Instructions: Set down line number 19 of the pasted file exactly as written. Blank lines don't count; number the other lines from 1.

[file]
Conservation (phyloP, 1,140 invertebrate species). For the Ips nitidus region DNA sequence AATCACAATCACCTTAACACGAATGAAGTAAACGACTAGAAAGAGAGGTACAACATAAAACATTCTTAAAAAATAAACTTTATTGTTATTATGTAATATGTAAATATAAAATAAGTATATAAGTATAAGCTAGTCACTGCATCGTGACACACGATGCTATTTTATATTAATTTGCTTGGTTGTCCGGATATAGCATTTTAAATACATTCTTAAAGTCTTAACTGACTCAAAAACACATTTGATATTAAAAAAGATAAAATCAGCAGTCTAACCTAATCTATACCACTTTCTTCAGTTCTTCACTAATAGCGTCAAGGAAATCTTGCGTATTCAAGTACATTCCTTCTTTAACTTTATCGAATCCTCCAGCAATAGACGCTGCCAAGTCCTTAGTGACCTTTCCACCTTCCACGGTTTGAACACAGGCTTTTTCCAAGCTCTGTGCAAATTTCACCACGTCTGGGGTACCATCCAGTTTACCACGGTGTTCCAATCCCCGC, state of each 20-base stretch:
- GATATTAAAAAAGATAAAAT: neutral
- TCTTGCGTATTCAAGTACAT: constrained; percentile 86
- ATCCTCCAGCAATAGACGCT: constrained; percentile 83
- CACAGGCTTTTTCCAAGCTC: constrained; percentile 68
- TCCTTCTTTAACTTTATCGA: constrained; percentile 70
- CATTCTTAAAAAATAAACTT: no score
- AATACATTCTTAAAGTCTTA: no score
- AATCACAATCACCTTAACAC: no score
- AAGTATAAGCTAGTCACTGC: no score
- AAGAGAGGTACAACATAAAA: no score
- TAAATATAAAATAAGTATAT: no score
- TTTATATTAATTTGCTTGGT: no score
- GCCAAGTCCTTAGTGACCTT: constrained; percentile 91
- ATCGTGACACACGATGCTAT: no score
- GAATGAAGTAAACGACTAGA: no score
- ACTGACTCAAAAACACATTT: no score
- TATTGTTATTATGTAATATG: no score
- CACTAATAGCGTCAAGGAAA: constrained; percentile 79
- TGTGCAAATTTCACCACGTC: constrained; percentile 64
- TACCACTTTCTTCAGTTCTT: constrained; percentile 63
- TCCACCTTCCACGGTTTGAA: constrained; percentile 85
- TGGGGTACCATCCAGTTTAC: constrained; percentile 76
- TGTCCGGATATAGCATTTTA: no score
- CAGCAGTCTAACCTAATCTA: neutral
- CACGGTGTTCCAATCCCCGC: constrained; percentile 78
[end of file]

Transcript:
- CACTAATAGCGTCAAGGAAA: constrained; percentile 79